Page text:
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Wesley at Norwich and Colchester

Sunday, November 5 (Norwich).--We went to St. Peter's Church, the Lord's supper being administered there. I scarcely ever remember to have seen a more beautiful parish church: the more so, because its beauty results not from foreign ornaments, but from the very form and structure of it. It is very large and of an uncommon height, and the sides are almost all window; so that it has an awful and venerable look and, at the same time, surprisingly cheerful.

Monday, December 4--I was desired to step into the little church behind the Mansion House, commonly called St. Stephen's, Walbrook. It is nothing grand, but neat and elegant beyond expression. So that I do not wonder at the speech of the famous Italian architect who met Lord Burlington in Italy: "My Lord, go back and see St. Stephen's in London. We have not so fine a piece of architecture in Rome."

Friday, 29.--Today I walked all over the famous castle (Colchester), perhaps the most ancient building in England. A considerable part of it is, without question, fourteen or fifteen hundred years old. It was mostly built with Roman bricks, each of which is about two inches thick, seven broad, and thirteen or fourteen long. Seat of ancient kings, British and Roman, once dreaded far and near! But what are they now? Is not "a living dog better than a dead lion"? And what is it wherein they prided themselves, as do the present great ones of the earth?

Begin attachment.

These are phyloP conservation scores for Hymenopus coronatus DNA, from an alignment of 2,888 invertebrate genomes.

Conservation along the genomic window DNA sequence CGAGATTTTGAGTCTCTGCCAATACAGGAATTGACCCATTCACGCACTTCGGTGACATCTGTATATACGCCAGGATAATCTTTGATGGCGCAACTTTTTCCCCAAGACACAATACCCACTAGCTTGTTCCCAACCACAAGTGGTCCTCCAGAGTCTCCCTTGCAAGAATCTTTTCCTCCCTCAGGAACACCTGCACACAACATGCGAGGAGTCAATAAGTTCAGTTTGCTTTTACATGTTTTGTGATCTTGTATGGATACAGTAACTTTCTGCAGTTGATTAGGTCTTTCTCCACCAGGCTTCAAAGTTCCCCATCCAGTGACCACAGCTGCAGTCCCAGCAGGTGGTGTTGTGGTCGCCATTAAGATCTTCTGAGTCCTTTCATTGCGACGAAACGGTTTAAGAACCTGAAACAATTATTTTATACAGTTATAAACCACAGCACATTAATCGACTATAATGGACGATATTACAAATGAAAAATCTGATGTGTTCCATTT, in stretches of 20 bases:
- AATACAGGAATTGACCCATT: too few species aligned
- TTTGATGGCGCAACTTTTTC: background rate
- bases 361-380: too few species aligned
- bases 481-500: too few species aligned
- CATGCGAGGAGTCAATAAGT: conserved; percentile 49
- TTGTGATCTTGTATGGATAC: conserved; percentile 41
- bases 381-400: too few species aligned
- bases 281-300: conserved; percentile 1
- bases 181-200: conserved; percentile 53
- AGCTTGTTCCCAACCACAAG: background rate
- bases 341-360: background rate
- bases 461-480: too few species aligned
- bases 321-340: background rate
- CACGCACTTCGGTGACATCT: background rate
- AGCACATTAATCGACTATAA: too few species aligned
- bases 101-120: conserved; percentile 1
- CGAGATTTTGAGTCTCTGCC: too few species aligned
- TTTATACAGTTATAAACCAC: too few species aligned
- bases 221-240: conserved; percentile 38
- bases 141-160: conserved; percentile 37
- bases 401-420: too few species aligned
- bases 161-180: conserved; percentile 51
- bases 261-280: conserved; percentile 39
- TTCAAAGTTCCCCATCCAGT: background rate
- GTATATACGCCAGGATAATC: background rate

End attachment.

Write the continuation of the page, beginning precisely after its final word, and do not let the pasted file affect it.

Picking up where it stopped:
A little pomp, a little sway,

A sunbeam in a winter's clay,

Is all the great and mighty have

Between the cradle and the gravel

1759. Sunday, May 6.—I received much comfort at the old church (Liverpool) in the morning and at St. Thomas's in the afternoon. It was as if both the sermons had been made for me. I pity those who can find no good at church. But how should they if prejudice come between, an effectual bar to the grace of God?

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